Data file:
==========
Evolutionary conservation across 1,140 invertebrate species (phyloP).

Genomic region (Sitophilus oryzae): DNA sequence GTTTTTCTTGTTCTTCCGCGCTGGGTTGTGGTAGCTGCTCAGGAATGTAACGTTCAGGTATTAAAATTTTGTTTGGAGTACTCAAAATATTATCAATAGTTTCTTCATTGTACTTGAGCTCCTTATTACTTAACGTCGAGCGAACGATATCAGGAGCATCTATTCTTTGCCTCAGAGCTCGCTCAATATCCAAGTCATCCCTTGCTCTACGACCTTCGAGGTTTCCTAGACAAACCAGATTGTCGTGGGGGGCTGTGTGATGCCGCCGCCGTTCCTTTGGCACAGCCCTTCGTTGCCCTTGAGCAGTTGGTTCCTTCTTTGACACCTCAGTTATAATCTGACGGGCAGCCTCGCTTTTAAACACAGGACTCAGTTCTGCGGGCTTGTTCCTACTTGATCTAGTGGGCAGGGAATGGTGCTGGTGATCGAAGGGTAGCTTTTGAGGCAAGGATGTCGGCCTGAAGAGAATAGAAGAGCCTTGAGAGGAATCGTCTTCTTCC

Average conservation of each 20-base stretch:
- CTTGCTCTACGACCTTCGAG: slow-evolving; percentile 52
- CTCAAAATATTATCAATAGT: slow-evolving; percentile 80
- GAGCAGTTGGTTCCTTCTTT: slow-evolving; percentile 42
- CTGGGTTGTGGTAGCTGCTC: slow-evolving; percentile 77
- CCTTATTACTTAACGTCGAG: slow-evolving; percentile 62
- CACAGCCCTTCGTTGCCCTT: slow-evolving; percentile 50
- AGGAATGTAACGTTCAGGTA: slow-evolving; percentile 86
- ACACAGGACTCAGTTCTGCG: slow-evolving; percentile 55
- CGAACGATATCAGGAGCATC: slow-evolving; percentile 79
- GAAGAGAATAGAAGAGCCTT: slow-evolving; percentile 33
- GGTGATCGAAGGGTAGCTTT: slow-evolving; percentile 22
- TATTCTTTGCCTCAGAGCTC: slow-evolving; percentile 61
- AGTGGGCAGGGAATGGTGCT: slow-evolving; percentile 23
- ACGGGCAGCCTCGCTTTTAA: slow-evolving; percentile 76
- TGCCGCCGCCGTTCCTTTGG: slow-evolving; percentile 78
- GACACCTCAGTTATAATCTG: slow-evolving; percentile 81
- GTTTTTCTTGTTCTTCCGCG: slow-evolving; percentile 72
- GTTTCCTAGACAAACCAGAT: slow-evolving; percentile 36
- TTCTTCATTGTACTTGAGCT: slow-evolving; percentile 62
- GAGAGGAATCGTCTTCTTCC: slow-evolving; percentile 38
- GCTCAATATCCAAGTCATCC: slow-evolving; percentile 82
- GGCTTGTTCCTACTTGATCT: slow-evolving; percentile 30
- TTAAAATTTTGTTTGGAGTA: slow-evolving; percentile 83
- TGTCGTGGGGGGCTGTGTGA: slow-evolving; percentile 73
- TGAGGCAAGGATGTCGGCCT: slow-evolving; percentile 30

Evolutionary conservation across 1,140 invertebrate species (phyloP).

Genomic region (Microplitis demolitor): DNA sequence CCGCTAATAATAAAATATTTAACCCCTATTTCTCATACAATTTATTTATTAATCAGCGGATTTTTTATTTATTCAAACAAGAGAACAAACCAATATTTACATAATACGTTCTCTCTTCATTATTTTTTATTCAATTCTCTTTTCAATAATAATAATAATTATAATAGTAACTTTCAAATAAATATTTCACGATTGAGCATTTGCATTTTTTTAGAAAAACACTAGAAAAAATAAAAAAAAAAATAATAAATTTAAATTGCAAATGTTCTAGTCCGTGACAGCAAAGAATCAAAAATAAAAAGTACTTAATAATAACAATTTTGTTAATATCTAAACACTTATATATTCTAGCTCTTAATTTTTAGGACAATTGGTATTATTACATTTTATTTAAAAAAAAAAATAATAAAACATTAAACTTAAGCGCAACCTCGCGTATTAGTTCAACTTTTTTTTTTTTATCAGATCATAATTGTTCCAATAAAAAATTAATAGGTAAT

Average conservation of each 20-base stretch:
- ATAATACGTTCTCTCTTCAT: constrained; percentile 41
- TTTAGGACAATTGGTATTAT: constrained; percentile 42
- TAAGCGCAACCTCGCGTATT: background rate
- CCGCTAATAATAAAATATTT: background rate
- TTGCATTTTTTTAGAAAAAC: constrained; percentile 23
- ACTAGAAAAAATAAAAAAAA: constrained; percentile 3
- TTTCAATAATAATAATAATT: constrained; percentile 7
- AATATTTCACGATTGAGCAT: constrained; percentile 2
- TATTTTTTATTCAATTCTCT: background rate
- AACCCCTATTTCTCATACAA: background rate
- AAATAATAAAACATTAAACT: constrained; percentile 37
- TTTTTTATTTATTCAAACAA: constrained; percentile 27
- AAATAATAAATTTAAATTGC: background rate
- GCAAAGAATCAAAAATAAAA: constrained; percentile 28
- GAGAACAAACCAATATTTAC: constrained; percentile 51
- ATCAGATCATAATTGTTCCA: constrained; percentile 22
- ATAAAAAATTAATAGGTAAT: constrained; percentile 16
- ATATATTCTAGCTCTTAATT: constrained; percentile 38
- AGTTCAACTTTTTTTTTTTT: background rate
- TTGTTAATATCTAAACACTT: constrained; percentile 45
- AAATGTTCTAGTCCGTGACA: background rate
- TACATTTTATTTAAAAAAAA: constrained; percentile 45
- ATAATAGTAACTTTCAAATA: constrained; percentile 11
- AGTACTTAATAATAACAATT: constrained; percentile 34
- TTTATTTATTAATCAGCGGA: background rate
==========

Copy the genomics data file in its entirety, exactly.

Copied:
Evolutionary conservation across 1,140 invertebrate species (phyloP).

Genomic region (Sitophilus oryzae): DNA sequence GTTTTTCTTGTTCTTCCGCGCTGGGTTGTGGTAGCTGCTCAGGAATGTAACGTTCAGGTATTAAAATTTTGTTTGGAGTACTCAAAATATTATCAATAGTTTCTTCATTGTACTTGAGCTCCTTATTACTTAACGTCGAGCGAACGATATCAGGAGCATCTATTCTTTGCCTCAGAGCTCGCTCAATATCCAAGTCATCCCTTGCTCTACGACCTTCGAGGTTTCCTAGACAAACCAGATTGTCGTGGGGGGCTGTGTGATGCCGCCGCCGTTCCTTTGGCACAGCCCTTCGTTGCCCTTGAGCAGTTGGTTCCTTCTTTGACACCTCAGTTATAATCTGACGGGCAGCCTCGCTTTTAAACACAGGACTCAGTTCTGCGGGCTTGTTCCTACTTGATCTAGTGGGCAGGGAATGGTGCTGGTGATCGAAGGGTAGCTTTTGAGGCAAGGATGTCGGCCTGAAGAGAATAGAAGAGCCTTGAGAGGAATCGTCTTCTTCC

Average conservation of each 20-base stretch:
- CTTGCTCTACGACCTTCGAG: slow-evolving; percentile 52
- CTCAAAATATTATCAATAGT: slow-evolving; percentile 80
- GAGCAGTTGGTTCCTTCTTT: slow-evolving; percentile 42
- CTGGGTTGTGGTAGCTGCTC: slow-evolving; percentile 77
- CCTTATTACTTAACGTCGAG: slow-evolving; percentile 62
- CACAGCCCTTCGTTGCCCTT: slow-evolving; percentile 50
- AGGAATGTAACGTTCAGGTA: slow-evolving; percentile 86
- ACACAGGACTCAGTTCTGCG: slow-evolving; percentile 55
- CGAACGATATCAGGAGCATC: slow-evolving; percentile 79
- GAAGAGAATAGAAGAGCCTT: slow-evolving; percentile 33
- GGTGATCGAAGGGTAGCTTT: slow-evolving; percentile 22
- TATTCTTTGCCTCAGAGCTC: slow-evolving; percentile 61
- AGTGGGCAGGGAATGGTGCT: slow-evolving; percentile 23
- ACGGGCAGCCTCGCTTTTAA: slow-evolving; percentile 76
- TGCCGCCGCCGTTCCTTTGG: slow-evolving; percentile 78
- GACACCTCAGTTATAATCTG: slow-evolving; percentile 81
- GTTTTTCTTGTTCTTCCGCG: slow-evolving; percentile 72
- GTTTCCTAGACAAACCAGAT: slow-evolving; percentile 36
- TTCTTCATTGTACTTGAGCT: slow-evolving; percentile 62
- GAGAGGAATCGTCTTCTTCC: slow-evolving; percentile 38
- GCTCAATATCCAAGTCATCC: slow-evolving; percentile 82
- GGCTTGTTCCTACTTGATCT: slow-evolving; percentile 30
- TTAAAATTTTGTTTGGAGTA: slow-evolving; percentile 83
- TGTCGTGGGGGGCTGTGTGA: slow-evolving; percentile 73
- TGAGGCAAGGATGTCGGCCT: slow-evolving; percentile 30

Evolutionary conservation across 1,140 invertebrate species (phyloP).

Genomic region (Microplitis demolitor): DNA sequence CCGCTAATAATAAAATATTTAACCCCTATTTCTCATACAATTTATTTATTAATCAGCGGATTTTTTATTTATTCAAACAAGAGAACAAACCAATATTTACATAATACGTTCTCTCTTCATTATTTTTTATTCAATTCTCTTTTCAATAATAATAATAATTATAATAGTAACTTTCAAATAAATATTTCACGATTGAGCATTTGCATTTTTTTAGAAAAACACTAGAAAAAATAAAAAAAAAAATAATAAATTTAAATTGCAAATGTTCTAGTCCGTGACAGCAAAGAATCAAAAATAAAAAGTACTTAATAATAACAATTTTGTTAATATCTAAACACTTATATATTCTAGCTCTTAATTTTTAGGACAATTGGTATTATTACATTTTATTTAAAAAAAAAAATAATAAAACATTAAACTTAAGCGCAACCTCGCGTATTAGTTCAACTTTTTTTTTTTTATCAGATCATAATTGTTCCAATAAAAAATTAATAGGTAAT

Average conservation of each 20-base stretch:
- ATAATACGTTCTCTCTTCAT: constrained; percentile 41
- TTTAGGACAATTGGTATTAT: constrained; percentile 42
- TAAGCGCAACCTCGCGTATT: background rate
- CCGCTAATAATAAAATATTT: background rate
- TTGCATTTTTTTAGAAAAAC: constrained; percentile 23
- ACTAGAAAAAATAAAAAAAA: constrained; percentile 3
- TTTCAATAATAATAATAATT: constrained; percentile 7
- AATATTTCACGATTGAGCAT: constrained; percentile 2
- TATTTTTTATTCAATTCTCT: background rate
- AACCCCTATTTCTCATACAA: background rate
- AAATAATAAAACATTAAACT: constrained; percentile 37
- TTTTTTATTTATTCAAACAA: constrained; percentile 27
- AAATAATAAATTTAAATTGC: background rate
- GCAAAGAATCAAAAATAAAA: constrained; percentile 28
- GAGAACAAACCAATATTTAC: constrained; percentile 51
- ATCAGATCATAATTGTTCCA: constrained; percentile 22
- ATAAAAAATTAATAGGTAAT: constrained; percentile 16
- ATATATTCTAGCTCTTAATT: constrained; percentile 38
- AGTTCAACTTTTTTTTTTTT: background rate
- TTGTTAATATCTAAACACTT: constrained; percentile 45
- AAATGTTCTAGTCCGTGACA: background rate
- TACATTTTATTTAAAAAAAA: constrained; percentile 45
- ATAATAGTAACTTTCAAATA: constrained; percentile 11
- AGTACTTAATAATAACAATT: constrained; percentile 34
- TTTATTTATTAATCAGCGGA: background rate